A slowdown in oil and gas activity in Oklahoma between late 2014 and late 2016 created a $1.5 billion, or 15.4%, loss in total state tax revenue, according to a report released last month by the State Chamber of Oklahoma.

The report, conducted by researchers with RegionTrack Inc., added that the 2014 oil price collapse and subsequent two-year energy recession caused actual tax revenue to be $2.25 billion, or 23.7%, below what was expected to come into the state’s coffers.

“This report highlights the impact depressed oil and natural gas prices have on state government,” President Chad Warmington of the Oklahoma Independent Petroleum Association-Oklahoma Oil and Gas Association (OIPA-OKOGA), told NGI’s Shale Daily. He said the report “offers further proof that overall state tax revenue is highly sensitive to changes in oil and natural gas industry activity because the industry has a significant impact in nearly every tax stream collected by the state.

Researchers found that during the recession, the state’s oil and gas industry shed 21,500 workers and lost $8.9 billion in earnings. An additional 48,300 jobs and $22 million in earnings were lost across other sectors of the economy.

While Oklahoma remains one of the top oil and gas producing states, researchers said its overall economy is “highly sensitive to activity in the oil and gas sector.” They estimate that an extended slowdown in the energy sector could put a net 25% dent in projected state tax revenue.

The report found the share of earnings in Oklahoma from the oil and gas sector reached a peak of 15.6% in 2008 and averaged 9.3% of total household earnings from 2003-2017. The 9.3% figure was tops among the 16 major oil and gas producing states for that time period.

Last year, state House Bill 1010 was enacted into law, raising production taxes for all new and existing wells to 5% for the first 36 months of production, up from a previous rate of 2%. All production then reverts to a 7% rate.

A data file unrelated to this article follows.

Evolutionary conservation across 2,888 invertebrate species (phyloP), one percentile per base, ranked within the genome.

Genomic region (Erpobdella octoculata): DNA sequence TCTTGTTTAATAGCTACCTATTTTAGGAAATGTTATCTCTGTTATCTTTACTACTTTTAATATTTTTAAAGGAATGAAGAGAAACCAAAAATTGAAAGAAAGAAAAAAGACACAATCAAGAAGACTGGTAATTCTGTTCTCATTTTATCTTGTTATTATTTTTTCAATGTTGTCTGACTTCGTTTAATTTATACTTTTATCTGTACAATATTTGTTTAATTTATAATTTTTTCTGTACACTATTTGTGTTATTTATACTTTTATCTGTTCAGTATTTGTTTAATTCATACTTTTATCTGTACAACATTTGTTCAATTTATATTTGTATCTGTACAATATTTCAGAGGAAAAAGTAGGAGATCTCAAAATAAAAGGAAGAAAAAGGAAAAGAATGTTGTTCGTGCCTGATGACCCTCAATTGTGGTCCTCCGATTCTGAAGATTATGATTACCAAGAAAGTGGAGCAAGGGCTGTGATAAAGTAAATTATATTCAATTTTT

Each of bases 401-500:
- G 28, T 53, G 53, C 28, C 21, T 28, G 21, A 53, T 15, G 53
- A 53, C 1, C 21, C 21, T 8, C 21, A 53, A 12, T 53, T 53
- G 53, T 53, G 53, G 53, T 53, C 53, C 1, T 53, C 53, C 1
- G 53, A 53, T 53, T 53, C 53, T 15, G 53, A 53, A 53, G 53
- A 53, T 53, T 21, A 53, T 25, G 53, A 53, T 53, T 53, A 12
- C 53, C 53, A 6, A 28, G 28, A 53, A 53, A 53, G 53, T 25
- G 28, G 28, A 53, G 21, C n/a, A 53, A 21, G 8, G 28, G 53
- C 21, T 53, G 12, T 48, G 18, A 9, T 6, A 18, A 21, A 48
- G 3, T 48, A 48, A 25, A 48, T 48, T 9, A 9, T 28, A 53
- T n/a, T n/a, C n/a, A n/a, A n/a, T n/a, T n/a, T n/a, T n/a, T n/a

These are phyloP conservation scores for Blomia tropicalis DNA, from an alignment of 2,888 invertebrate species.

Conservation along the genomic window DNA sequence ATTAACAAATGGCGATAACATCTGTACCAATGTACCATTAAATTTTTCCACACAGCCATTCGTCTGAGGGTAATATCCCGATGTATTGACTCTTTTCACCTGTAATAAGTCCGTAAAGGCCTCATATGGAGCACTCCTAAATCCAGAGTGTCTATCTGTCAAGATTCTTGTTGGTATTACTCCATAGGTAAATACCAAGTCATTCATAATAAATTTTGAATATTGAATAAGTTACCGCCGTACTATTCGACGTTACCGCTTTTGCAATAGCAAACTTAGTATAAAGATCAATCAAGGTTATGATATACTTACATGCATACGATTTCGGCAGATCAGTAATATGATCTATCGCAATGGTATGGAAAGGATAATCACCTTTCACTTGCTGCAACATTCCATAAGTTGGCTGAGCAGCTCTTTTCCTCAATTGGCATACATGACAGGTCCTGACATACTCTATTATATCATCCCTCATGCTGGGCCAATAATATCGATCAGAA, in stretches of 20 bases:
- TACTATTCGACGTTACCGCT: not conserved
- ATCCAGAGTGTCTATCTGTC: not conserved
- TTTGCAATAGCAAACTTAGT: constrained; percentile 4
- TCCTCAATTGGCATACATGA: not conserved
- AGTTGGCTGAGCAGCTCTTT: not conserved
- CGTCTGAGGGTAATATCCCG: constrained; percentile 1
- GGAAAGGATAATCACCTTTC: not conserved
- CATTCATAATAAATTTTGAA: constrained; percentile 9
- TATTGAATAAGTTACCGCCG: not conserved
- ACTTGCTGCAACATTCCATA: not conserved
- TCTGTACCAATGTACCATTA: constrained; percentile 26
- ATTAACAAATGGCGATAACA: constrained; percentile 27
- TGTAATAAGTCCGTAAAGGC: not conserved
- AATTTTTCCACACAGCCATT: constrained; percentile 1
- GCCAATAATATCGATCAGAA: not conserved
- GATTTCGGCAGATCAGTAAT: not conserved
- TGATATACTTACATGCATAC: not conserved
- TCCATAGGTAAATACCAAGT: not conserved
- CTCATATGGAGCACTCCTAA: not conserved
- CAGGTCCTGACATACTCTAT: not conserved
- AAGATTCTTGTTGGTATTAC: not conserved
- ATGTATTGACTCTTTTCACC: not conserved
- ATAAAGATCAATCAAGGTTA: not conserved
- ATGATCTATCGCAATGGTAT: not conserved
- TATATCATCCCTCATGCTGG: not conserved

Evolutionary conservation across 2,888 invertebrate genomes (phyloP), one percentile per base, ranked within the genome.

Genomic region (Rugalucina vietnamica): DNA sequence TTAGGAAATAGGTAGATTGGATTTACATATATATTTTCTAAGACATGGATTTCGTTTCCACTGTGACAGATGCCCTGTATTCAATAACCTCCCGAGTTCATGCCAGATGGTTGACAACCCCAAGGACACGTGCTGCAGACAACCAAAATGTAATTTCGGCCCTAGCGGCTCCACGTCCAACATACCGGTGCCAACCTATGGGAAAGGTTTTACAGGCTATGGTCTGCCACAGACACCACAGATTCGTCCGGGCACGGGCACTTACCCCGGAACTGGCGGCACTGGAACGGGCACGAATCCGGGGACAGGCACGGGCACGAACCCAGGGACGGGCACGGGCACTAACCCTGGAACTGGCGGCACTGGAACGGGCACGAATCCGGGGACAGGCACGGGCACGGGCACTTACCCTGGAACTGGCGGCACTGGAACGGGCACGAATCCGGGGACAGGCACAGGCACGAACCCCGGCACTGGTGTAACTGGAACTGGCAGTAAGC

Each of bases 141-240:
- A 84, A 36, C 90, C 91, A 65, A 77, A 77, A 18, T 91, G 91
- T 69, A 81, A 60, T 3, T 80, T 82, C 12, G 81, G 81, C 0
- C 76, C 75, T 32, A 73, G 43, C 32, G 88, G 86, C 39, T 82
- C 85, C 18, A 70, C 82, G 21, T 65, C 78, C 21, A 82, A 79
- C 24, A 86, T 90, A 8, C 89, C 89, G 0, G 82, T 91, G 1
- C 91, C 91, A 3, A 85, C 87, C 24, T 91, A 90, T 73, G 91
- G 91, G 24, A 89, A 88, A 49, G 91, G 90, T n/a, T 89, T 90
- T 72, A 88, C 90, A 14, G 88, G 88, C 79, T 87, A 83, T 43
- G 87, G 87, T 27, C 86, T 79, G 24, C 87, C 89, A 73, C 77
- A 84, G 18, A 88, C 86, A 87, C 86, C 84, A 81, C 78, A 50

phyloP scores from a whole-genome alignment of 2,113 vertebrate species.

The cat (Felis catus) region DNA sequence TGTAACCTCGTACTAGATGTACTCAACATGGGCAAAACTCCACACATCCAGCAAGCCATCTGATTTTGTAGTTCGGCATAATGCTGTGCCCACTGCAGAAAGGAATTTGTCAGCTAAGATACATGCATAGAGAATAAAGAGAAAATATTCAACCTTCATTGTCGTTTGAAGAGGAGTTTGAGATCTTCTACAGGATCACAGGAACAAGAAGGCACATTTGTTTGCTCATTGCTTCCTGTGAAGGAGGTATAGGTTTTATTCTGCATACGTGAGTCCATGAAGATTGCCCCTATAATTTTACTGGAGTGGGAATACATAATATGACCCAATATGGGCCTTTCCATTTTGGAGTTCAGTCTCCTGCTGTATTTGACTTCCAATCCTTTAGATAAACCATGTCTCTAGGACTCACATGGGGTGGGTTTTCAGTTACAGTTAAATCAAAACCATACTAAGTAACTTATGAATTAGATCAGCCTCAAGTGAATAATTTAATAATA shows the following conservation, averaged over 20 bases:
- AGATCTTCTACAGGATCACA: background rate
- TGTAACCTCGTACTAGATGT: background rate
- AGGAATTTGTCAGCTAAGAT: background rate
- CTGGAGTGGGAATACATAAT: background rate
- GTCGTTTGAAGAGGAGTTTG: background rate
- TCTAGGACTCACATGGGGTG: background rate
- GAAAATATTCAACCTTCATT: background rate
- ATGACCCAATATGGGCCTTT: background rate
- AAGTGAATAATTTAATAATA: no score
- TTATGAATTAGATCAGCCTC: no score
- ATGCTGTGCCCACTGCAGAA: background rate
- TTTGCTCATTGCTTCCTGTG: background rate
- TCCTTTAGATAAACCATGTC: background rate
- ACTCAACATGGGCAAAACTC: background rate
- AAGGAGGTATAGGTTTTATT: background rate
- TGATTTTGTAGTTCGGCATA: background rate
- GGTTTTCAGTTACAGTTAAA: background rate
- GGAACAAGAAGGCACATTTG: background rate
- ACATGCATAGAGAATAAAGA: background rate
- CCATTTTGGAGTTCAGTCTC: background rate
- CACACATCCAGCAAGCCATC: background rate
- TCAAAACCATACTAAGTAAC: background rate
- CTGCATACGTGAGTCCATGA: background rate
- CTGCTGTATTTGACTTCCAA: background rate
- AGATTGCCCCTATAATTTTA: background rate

Researchers said under the old rate, Oklahoma’s effective severance tax rate of 4% for fiscal year (FY) 2018 ranked the state eight mong the 16 major producing states. The new 5% is expected to equate to a 5.1% effective severance tax rate for FY2019, moving Oklahoma up to fifth place.

The report also found that Oklahoma’s combined effective severance and ad valorem tax rate is projected to rise to 6.4% in FY2019 from 5.4% under the former severance tax rate. The state will now rank eighth among the top 16 producing states in that metric from 11th place.

Warmington said the report’s findings show the state must broaden its tax base and follow Republican Gov. Kevin’s Stitt’s plans to expand the state’s Rainy Day Fund. Such moves would ensure that “tax dollars in times of higher prices are available to fund core government services in the inevitable times of lower prices,” Warmington said.

Last month, the U.S. Energy Information Administration estimated that natural gas production in the state’s Anadarko Basin is expected to remain flat in April at 7.67 Bcf/d, while oil production is expected to decline marginally month/month to 581,000 b/d. Data from Baker Hughes, a GE Company also showed the state lost two rigs for the week that ended March 22.

OIPA and OKOGA agreed to merge into a single organization last November.